### Kinds in the Java Type System

What we call kinds in this document are sets of types or "the type of types".

We can clarify this notion with an example from the Java type system. The type we explored earlier, called `int`

, belongs to a kind in the Java type system called `Primitive Types`

. This is a set of *types*, such as `int`

, `char`

, and `short`

that share certain characteristics. Note that a kind is not the same thing as the intersection of the values of these types! While the compiler will check in certain places that a particular *kind* of type is used, the fact that `int`

and `char`

belong to the same kind does *not* mean we can use them interchangeably or that we could pass any value from their intersection. A different kind, the *intersection type* will let us accomplish this; more on it shortly. The Java type system has the following kinds:

**No Type**: This is a special kind of types that has no members. It's used for constructs that do not have meaning in the type system, such as packages and, in Java's case,`void`

.**Primitive Types**: these are built-in types; their shared characteristic is that they do not support a special operation called*dereferencing*.**Reference Types**: these are types that support a special operation called*dereferencing*.**Null Types**: this kind contains only one type, which in turn contains one value`null`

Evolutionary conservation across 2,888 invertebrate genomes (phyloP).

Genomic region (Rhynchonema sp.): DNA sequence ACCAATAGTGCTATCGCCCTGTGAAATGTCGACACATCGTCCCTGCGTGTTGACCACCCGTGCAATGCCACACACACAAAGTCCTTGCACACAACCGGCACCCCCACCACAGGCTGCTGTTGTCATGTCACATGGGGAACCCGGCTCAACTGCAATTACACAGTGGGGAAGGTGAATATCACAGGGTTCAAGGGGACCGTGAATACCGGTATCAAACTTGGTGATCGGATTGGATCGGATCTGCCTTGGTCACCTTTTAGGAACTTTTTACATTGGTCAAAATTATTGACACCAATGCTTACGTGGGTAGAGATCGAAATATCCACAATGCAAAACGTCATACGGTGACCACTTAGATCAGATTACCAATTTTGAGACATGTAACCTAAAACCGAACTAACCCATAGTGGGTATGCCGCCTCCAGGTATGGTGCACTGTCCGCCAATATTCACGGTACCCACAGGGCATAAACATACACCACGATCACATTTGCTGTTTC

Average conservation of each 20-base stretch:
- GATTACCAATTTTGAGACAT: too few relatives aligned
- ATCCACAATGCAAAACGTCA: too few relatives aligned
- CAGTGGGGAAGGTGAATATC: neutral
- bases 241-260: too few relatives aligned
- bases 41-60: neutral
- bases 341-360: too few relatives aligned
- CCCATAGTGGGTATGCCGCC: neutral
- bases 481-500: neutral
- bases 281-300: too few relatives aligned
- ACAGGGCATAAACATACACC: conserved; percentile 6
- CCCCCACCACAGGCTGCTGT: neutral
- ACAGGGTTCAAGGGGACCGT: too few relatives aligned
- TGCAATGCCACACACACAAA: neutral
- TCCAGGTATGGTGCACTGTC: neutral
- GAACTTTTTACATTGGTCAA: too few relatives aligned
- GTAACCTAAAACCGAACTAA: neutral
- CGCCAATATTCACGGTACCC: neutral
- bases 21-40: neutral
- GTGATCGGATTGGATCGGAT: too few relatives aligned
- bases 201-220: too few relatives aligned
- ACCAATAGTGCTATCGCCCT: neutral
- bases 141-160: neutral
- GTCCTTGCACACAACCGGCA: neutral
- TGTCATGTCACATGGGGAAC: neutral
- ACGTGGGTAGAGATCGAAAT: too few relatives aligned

. As we'll see, this type is of major significance when it comes to JSpecify's nullness effort.**Array Types**: this kind only contains a single type, which contains as its values arrays.**Executable Types**: this kind contains types that have*invocable*constructs as values, such as methods and constructors.**Intersection Types**: this kind contains types that are derived from the intersection of the value sets of two or more types. More on these shortly.**Union Types**: this kind contains types that are derived from the union of the set of values of two or more types. More on these shortly.**Type Variables**: this is a special kind of type that we'll discuss later.**Wildcard Type**: this is a special kind of type that we'll discuss later.**Declared Type**: this is the kind assigned to*user defined types (UDFs)*, in the case of Java, these are classes and interfaces.